Jesus preaches about the profound miracle that He wants us to consume for ourselves: He is the Bread that gives life to the world
Reflections on the readings for the Eighteenth Sunday in Ordinary Time (August 1, 2021): EX 16:2-4,12-15; PS 78:3-4,23-24,25,54; EPH 4:17,20-24; JN 6:24-35
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Jesus said to them, ‘I am the bread of life; whoever comes to Me will never hunger, and whoever believes in Me will never thirst” (John 6:33-35).
Today’s Gospel according to St. John takes place among the same huge crowd of people who had been with Him on the previous day. On that day, they had witnessed the great miracle when Christ multiplied five loaves and two fish so that everyone had more than enough to eat. Now, they have followed Him to another town to hear what He will say and do. Our Lord tells them that He knows they came after Him because He fed them. He wants them to understand how much more He offers them than food to satisfy bodily hunger. He proclaims that He can offer them food for eternal life. But despite the miracle they had already seen – and eaten – for themselves, they call out for more proof. Our Lord must have been disappointed when they demanded still more signs, more wonders. He says that they need to have faith in Him. Yet they are still unable to believe and go on to remind Christ about the manna, “the bread from heaven,” that their ancestors received. And He, in turn, reminds them that it was not Moses, but His Father who supplied this food. “Jesus said to them… ‘The bread of God is that which comes down from heaven and gives life to the world.’ So they said to Him, ‘Sir, give us this bread always.’ Jesus said to them, ‘I am the bread of life; whoever comes to Me will never hunger, and whoever believes in Me will never thirst” (John 6:33-35).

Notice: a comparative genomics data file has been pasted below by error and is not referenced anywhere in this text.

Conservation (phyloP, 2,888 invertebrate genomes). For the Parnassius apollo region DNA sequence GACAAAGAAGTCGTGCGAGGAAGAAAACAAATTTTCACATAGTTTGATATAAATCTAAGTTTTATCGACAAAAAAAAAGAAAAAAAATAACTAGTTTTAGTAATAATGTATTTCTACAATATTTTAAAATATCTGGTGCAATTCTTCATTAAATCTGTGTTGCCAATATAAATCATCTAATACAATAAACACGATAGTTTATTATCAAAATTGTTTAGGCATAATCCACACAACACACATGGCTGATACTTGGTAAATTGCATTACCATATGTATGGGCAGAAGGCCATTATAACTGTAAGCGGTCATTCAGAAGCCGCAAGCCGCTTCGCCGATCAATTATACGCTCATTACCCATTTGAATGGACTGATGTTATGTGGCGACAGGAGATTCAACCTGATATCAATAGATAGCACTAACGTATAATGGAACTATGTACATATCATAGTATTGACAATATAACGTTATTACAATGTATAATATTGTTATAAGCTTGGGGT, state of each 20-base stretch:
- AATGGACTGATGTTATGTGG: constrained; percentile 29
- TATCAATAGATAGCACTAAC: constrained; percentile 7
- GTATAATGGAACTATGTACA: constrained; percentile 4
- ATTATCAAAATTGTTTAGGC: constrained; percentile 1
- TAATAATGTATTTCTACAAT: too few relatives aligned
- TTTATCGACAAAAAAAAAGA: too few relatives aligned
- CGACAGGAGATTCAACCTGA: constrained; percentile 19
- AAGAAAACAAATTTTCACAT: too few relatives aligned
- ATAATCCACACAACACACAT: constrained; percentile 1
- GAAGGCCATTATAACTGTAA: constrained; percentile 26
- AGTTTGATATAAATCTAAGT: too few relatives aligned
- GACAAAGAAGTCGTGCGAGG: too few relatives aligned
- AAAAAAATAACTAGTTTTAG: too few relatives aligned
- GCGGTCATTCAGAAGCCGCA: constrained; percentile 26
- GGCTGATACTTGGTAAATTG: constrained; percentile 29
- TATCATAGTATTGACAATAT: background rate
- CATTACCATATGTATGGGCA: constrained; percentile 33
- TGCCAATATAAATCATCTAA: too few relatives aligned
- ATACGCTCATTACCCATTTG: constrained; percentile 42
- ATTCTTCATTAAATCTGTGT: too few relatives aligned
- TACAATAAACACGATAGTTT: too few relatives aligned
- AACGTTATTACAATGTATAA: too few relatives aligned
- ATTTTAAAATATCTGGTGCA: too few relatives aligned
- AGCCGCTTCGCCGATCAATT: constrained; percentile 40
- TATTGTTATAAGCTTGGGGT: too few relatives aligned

Christ’s listeners must have been overwhelmed by all He told them. However, the idea that He Himself was the bread come down from heaven and the true bread of life was simply more than they could accept. Jesus’ words of wisdom and mercy, His miracles of generosity and healing, were still not enough for them. Ultimately, His followers would truly realize that He was the Son of God come to sacrifice His life – and share His very being with them. Only then would people believe that He was the great gift of the Father for the salvation of the whole world.